The Maryland attorney general's office is seeking to preserve its suit sustaining the Affordable Care Act while challenging the legality of Matthew Whitaker's appointment as acting U.S. attorney general.
"But the state’s allegations do not create a plausible inference of a substantial or certainly impending risk that the Trump administration will cease enforcement of part or all of the ACA," she wrote.
"In effect, the state proclaims that the sky is falling. But, falling acorns, even several of them, do not amount to a falling sky."
Democrats have accused the administration of trying to sabotage the health-care law that was partially undone when Congress repealed a mandate in 2017 that required most Americans to buy insurance or risk a tax penalty.
"You'd have to be living in a cave to not know Donald Trump hates the Affordable Care Act," Maryland Attorney General Brian Frosh said in an interview after the judge’s ruling. "But his statements, she says, are not enough."
The U.S. Justice Department is “pleased” by the ruling, said spokeswoman Kelly Laco, who did not elaborate.
In December, a federal judge in Texas ruled the health care law is unconstitutional. U.S. District Judge Reed O'Connor held that the law could not legally stand once Congress eliminated the tax penalty for people without health insurance. But the decision has been stayed pending an appeal to the 5th U.S. Circuit Court of Appeals.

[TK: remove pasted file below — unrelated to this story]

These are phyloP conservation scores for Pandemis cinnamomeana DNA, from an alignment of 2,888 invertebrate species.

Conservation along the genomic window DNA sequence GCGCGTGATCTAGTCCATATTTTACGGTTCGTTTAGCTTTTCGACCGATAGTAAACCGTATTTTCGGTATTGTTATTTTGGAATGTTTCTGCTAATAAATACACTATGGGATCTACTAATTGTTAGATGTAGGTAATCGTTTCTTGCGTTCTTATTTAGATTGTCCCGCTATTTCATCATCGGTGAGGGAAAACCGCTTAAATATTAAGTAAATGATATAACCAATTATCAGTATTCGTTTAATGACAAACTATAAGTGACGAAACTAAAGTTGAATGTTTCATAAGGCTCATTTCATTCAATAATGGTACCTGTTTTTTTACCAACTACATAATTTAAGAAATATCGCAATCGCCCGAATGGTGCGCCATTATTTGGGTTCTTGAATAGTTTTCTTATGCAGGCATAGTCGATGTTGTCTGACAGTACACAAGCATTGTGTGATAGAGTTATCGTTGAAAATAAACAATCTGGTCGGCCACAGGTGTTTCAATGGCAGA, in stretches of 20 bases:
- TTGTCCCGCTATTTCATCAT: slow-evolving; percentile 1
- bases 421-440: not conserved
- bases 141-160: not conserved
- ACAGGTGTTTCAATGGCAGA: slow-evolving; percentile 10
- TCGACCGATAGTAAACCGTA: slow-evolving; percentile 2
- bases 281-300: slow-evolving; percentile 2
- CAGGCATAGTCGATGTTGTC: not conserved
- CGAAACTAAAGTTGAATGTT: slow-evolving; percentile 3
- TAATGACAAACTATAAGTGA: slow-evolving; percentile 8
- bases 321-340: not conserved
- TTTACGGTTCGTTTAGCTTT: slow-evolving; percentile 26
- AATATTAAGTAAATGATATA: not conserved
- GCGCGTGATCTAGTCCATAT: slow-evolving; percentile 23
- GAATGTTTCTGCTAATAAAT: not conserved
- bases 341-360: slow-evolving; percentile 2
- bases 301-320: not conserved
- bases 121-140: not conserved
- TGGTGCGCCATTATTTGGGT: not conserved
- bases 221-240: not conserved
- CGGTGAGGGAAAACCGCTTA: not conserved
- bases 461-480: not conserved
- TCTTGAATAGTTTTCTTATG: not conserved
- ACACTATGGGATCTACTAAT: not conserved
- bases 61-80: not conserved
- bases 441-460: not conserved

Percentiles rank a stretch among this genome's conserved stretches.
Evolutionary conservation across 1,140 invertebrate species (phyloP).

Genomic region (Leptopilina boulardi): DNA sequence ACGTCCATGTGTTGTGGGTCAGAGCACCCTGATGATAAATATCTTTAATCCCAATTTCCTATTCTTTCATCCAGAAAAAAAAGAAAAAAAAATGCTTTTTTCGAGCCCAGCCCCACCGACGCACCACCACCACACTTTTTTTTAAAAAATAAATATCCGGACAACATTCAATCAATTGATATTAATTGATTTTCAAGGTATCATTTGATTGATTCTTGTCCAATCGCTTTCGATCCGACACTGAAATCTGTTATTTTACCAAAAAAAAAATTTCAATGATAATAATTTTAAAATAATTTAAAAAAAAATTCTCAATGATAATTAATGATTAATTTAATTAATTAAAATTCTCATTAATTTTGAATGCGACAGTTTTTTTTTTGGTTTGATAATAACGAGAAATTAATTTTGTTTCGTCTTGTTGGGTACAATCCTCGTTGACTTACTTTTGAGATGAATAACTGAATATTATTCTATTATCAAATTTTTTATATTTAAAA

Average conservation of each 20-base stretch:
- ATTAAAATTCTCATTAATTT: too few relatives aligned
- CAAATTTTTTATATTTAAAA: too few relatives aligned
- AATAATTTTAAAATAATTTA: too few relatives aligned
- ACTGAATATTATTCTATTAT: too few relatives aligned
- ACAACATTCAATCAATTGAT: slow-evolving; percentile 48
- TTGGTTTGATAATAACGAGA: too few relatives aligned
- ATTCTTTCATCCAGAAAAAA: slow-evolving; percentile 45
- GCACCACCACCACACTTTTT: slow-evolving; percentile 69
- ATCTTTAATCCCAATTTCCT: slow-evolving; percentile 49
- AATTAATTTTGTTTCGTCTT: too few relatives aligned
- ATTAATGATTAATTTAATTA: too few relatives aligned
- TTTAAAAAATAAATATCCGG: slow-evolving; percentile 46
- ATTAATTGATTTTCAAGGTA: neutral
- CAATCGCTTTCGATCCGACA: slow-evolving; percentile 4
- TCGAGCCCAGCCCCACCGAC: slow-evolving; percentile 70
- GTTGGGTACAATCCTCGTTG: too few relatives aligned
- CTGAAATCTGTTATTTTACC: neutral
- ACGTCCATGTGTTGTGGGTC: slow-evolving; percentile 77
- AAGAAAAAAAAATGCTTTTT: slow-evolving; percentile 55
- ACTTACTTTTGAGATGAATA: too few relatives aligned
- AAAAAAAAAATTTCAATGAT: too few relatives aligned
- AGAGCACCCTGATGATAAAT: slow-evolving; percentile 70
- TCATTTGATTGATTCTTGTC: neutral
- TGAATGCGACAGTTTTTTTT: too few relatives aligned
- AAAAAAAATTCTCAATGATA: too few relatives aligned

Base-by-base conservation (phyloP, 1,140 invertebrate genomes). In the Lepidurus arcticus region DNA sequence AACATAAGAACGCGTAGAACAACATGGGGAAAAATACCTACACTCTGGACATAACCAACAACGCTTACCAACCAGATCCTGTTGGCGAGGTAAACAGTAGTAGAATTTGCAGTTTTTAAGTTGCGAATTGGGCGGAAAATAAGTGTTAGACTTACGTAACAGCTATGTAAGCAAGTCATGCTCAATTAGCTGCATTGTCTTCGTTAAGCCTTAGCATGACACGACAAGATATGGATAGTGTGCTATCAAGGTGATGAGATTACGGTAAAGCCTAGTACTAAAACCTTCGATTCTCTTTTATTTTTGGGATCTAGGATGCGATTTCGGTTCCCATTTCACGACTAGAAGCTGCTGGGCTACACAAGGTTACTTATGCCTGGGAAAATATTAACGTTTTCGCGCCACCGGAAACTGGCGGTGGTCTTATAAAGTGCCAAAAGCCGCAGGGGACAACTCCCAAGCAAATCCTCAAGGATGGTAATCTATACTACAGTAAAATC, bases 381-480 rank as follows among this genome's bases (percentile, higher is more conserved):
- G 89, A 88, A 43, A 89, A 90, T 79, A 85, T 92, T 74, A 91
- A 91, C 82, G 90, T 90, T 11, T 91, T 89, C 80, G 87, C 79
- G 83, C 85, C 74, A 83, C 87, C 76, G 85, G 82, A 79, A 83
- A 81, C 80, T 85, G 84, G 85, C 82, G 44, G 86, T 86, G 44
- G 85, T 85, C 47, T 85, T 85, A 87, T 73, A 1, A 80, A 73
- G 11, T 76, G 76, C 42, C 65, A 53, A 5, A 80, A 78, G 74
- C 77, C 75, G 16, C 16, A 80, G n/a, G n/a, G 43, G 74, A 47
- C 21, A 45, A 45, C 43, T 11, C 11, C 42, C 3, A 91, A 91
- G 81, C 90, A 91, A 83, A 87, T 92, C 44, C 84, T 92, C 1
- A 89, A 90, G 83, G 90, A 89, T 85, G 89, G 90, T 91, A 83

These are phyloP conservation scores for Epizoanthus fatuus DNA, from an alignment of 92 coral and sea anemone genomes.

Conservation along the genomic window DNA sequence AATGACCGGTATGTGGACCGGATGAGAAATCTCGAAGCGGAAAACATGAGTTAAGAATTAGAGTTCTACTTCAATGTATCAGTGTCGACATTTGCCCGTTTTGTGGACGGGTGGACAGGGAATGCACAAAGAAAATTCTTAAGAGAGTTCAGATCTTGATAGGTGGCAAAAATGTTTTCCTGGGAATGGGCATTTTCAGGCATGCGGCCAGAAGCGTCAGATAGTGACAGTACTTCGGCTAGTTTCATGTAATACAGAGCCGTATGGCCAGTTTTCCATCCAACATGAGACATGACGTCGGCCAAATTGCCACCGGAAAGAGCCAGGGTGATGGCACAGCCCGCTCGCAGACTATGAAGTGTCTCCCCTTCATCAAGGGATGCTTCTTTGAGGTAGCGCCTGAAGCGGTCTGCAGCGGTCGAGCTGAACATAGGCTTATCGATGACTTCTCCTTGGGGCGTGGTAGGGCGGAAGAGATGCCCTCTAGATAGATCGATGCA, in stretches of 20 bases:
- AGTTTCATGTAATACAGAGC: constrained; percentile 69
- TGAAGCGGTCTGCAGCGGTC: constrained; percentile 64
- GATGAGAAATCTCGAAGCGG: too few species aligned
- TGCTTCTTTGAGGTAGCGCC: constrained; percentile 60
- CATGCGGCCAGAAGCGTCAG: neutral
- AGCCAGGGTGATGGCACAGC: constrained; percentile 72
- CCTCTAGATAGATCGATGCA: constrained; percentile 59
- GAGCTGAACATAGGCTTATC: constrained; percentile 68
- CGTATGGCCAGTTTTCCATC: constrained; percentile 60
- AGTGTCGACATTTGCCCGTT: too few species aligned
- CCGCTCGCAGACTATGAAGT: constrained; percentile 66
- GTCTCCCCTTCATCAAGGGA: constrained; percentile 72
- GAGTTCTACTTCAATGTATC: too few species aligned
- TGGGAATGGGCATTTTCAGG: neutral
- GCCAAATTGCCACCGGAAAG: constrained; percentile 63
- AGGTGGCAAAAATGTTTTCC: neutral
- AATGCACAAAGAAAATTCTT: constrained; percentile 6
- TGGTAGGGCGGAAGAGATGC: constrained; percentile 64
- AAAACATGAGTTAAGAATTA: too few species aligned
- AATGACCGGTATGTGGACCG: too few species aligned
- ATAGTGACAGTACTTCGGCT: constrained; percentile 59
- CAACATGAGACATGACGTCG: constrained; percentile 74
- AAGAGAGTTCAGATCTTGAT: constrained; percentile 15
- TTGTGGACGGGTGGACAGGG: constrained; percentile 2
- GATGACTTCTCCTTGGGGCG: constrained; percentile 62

In dismissing Maryland's suit, the judge did not rule on a related claim by lawyers for Frosh.
Maryland Attorney General Brian Frosh has filed a motion in federal court challenging President Donald Trump's appointment of Matthew Whitaker as acting U.S. attorney general. Frosh’s motion in U.S. District Court in Baltimore argues the appointment is “illegal and unconstitutional.”
The requests in the suit were connected, Maryland’s attorneys argued, because Whitaker — if he was improperly appointed — should not be making significant decisions about whether to enforce the health care act.
Trump has named former U.S. Attorney General William Barr to again head the Justice Department. Barr served in the post from 1991 to 1993 under President George H.W. Bush. Barr’s confirmation hearing concluded recently, but the Senate has not voted on his nomination.